The National Guard has been authorized to send up to 15,000 troops from various states to Washington, D.C. over the next week in preparation for the inauguration of President-elect Joe Biden.
The authorization more than doubles the 6,200 that were previously en route to the nation’s capital in response to riots at the Capitol building last Wednesday.
The Guard troops will be supporting local law enforcement, mostly providing additional security, and have been given “strict rules on the use of force,” according to Chief of the National Guard Bureau Army Gen. Daniel R. Hokanson.
Hokanson explained that the sharp increase in authorized Guard came from requests by D.C.’s law enforcement entities. The support requirements determined by federal agencies in the city drives the number of personnel that the Department of Defense is able to provide.
The question of equipment and whether or not Guard troops will be armed in D.C. has repeatedly come up in recent days -- Guard troops were not armed when riots at the Capitol turned violent. According to reports from the Associated Press, defense leadership is reviewing restrictions on the use of force by Guard members. Gathered intelligence regarding potential threats will determine whether or not troops will carry M-4 rifles and 9mm Berettas.
“With respect to arming, we'll work very closely with the federal agencies, the FBI and law enforcement, to determine if there is a need for that,” Hokanson reiterated on Monday. “Obviously we're very concerned and want our individuals to have a right to self-defense so that'll be an ongoing conversation. And if senior leadership determines that that's the right posture to be in, then that's something we will do.”
National Guard personnel filling law enforcement roles, Hokanson said, is largely seen as a last resort.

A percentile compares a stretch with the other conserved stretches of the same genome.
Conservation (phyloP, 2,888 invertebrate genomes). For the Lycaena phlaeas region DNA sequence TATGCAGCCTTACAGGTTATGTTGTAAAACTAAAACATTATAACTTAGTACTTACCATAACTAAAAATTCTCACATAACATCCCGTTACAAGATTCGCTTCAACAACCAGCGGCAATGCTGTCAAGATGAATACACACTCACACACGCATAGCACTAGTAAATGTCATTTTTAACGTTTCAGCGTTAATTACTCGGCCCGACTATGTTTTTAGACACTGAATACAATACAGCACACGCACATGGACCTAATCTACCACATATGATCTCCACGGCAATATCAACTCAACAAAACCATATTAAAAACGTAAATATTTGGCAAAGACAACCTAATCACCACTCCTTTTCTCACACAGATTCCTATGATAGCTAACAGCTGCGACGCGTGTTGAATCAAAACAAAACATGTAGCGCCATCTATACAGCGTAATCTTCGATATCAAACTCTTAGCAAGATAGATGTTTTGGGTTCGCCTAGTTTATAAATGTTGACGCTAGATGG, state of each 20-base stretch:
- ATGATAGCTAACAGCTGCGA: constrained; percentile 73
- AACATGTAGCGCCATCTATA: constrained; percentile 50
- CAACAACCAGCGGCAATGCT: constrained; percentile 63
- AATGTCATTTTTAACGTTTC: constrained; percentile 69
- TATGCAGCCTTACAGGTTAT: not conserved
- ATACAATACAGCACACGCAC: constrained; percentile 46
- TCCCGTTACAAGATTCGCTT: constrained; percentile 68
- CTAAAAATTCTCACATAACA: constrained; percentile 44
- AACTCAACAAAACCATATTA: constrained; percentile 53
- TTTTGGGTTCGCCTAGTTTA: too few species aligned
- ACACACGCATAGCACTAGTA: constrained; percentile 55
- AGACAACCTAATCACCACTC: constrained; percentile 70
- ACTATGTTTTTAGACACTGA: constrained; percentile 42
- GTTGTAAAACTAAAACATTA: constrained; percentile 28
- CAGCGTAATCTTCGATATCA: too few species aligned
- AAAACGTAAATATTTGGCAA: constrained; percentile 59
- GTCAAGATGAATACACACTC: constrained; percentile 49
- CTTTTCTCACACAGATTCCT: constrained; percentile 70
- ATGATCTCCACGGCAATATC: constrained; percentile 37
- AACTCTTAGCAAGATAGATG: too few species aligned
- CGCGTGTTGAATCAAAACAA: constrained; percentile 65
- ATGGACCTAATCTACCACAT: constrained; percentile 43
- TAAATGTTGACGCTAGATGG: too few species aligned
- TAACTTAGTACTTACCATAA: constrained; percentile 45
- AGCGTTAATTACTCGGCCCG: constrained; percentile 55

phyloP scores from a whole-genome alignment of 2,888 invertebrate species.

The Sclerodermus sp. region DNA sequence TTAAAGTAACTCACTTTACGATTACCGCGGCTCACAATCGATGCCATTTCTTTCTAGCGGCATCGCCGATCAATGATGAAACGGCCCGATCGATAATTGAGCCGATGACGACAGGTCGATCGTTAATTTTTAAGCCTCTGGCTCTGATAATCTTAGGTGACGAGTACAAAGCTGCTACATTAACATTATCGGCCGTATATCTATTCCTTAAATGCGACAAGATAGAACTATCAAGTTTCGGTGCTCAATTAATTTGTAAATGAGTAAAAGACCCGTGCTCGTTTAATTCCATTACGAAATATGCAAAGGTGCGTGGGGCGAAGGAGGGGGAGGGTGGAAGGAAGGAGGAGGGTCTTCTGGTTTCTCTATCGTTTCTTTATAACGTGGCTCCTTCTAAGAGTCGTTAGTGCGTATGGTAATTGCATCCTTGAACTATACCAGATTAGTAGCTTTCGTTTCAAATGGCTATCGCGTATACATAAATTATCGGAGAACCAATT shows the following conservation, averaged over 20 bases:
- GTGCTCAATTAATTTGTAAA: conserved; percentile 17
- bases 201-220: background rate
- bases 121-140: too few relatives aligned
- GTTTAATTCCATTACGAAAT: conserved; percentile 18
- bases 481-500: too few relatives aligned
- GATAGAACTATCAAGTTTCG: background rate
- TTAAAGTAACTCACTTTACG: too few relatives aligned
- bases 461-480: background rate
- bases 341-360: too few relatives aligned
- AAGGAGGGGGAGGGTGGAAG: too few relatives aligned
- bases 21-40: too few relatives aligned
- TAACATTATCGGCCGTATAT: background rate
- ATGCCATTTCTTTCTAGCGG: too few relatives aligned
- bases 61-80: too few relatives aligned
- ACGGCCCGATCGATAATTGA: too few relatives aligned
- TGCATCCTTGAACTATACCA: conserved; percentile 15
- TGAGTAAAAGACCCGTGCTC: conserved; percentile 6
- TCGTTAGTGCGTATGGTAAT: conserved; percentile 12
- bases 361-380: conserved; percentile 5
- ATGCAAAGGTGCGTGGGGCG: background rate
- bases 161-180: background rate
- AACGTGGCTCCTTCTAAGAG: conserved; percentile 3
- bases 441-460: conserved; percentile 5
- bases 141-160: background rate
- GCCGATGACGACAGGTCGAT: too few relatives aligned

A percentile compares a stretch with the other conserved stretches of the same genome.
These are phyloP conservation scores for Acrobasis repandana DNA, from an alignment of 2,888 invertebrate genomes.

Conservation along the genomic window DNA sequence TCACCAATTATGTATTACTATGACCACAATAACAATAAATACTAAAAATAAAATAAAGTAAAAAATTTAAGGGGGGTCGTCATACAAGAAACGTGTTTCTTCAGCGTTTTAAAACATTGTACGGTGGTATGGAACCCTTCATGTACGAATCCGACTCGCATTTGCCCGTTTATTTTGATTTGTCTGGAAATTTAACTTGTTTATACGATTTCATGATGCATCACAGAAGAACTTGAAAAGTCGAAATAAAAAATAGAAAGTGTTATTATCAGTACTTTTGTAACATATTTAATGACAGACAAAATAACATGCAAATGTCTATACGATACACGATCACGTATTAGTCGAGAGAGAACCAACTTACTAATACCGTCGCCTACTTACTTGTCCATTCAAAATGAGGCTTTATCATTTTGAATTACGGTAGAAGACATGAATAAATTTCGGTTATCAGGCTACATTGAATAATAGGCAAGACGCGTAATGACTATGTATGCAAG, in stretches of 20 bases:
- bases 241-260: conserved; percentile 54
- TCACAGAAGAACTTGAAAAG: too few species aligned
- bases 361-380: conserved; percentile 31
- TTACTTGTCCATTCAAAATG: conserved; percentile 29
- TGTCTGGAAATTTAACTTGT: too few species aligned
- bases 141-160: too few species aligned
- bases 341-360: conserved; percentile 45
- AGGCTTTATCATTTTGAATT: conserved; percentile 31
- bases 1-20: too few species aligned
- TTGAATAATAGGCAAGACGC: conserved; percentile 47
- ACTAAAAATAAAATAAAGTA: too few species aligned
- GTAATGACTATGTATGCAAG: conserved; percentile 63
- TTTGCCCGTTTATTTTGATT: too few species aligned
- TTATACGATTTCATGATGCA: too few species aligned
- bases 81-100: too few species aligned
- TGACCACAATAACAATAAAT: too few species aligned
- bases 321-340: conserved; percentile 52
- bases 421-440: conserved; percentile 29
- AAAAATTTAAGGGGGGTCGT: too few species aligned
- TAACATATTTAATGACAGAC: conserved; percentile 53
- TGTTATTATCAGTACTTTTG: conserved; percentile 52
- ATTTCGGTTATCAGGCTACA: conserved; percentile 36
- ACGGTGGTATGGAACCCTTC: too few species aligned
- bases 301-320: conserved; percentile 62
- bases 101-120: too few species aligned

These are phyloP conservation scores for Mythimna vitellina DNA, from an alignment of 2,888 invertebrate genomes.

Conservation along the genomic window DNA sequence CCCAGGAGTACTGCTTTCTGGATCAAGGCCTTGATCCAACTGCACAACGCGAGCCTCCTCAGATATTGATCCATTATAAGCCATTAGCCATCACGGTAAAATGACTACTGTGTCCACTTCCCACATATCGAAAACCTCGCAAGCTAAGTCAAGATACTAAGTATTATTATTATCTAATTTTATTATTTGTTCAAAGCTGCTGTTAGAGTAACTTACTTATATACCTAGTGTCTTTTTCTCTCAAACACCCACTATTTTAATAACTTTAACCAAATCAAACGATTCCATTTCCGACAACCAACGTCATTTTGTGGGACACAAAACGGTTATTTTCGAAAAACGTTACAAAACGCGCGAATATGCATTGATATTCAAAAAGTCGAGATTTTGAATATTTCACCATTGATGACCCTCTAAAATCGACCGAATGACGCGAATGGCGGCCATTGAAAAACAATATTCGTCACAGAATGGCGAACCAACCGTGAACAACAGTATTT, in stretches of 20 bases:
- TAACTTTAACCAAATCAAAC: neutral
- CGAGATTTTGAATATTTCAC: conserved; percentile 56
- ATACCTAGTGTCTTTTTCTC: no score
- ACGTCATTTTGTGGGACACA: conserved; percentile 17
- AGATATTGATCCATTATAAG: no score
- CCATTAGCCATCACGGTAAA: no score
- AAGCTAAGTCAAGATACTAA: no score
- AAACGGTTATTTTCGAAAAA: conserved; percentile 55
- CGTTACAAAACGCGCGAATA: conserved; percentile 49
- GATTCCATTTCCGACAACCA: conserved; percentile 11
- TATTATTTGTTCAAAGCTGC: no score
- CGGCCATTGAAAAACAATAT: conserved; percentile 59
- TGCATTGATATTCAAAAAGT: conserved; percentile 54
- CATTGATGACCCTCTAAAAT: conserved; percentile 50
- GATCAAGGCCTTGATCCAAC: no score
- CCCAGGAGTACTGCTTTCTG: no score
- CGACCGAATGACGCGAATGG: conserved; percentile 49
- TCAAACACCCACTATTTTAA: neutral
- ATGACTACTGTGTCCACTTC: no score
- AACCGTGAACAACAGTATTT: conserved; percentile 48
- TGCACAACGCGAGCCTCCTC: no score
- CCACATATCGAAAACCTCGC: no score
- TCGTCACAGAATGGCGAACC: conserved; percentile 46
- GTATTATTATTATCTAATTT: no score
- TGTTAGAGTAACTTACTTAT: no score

“In many cases, they do have the authority to do law enforcement, but it's really as a last resort,” Hokanson said. “The National Guard, we're not first responders ... when it comes to law enforcement we want to make sure that all law enforcement has been exhausted before we bring in the National Guard.”
However, ensuring law enforcement was exhausted seemed to leave U.S. Capitol Police in a tight spot last Wednesday as their numbers were overrun by insurrectionists. The Guard remains under national scrutiny after its delay in sending troops into the District. The DoD has made several efforts to provide a transparent explanation of the delay, even sharing a minute-by-minute timeline of when requests for reinforcements were made and what conversations occurred to fill those requests.
Still, a USCP officer was killed as law enforcement awaited reinforcement.
While the Guard has been authorized to send up to 15,000 troops to the city for the inauguration, it currently only plans to send 10,000. Before Wednesday’s riots, the Guard only planned to send 5,000. The new force only slightly exceeds the number of troops that were activated in the city for the inauguration of former President Barack Obama. The only active-duty troops who will be in the District on orders will be those participating in ceremonial capacities.
Across the National Guard, 64,000 troops are currently activated -- roughly half of the 120,000 that were activated at the height of civil unrest and COVID-19 operations last summer.